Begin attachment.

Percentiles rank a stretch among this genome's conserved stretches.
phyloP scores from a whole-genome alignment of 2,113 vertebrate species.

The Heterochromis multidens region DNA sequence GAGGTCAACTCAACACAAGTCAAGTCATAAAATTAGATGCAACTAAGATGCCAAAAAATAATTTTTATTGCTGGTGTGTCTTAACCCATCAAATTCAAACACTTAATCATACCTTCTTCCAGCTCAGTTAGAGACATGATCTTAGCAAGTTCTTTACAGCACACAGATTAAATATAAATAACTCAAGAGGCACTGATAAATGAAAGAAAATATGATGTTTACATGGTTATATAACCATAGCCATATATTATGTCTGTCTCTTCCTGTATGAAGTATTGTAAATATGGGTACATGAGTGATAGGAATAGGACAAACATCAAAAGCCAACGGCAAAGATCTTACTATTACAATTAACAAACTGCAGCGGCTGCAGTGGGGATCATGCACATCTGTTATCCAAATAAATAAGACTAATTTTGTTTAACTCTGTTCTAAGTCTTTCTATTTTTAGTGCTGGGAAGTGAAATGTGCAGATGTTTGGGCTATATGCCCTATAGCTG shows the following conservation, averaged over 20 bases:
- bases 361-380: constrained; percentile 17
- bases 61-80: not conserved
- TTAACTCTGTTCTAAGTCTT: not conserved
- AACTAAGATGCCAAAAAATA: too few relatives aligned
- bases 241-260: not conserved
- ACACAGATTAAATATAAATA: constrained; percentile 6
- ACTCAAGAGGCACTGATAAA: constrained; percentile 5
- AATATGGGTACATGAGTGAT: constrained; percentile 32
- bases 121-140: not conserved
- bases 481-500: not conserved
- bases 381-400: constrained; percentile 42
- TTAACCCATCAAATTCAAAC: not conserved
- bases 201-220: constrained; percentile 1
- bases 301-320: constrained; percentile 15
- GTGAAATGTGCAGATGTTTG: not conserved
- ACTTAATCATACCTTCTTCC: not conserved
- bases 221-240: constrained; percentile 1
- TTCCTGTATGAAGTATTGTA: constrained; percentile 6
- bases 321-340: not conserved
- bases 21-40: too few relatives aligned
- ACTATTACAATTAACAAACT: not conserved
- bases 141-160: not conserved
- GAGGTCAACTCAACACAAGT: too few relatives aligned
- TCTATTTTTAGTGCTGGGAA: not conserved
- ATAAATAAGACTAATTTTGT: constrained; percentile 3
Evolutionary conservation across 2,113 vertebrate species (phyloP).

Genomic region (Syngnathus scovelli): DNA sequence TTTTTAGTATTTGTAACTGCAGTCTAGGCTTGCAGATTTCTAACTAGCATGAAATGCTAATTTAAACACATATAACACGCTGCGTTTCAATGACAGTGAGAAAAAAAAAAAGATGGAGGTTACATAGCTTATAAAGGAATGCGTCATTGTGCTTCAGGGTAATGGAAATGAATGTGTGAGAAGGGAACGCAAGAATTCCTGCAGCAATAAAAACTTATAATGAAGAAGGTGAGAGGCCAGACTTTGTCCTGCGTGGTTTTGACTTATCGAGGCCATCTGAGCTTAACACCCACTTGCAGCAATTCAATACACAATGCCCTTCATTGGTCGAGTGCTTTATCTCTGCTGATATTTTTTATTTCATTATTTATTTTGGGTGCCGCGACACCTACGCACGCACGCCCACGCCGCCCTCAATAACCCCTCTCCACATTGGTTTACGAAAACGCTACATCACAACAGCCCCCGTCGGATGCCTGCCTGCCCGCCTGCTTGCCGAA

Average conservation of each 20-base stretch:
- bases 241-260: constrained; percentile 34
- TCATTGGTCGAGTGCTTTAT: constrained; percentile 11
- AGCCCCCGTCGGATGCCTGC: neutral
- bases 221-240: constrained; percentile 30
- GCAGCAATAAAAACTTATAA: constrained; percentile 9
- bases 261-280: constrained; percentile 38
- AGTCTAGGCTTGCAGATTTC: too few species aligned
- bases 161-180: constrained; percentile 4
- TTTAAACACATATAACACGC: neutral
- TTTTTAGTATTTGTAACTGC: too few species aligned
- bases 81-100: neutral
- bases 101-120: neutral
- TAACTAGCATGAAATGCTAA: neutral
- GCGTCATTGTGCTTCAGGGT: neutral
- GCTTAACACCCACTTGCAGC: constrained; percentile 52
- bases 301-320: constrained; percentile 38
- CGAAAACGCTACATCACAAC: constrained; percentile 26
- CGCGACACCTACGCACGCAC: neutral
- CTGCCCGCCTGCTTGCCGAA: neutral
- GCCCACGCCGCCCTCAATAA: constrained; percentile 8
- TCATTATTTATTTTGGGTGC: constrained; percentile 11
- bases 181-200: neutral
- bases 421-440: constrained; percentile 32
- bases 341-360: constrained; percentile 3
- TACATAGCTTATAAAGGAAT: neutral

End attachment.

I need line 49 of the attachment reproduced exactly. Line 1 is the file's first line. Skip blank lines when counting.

- CGCGACACCTACGCACGCAC: neutral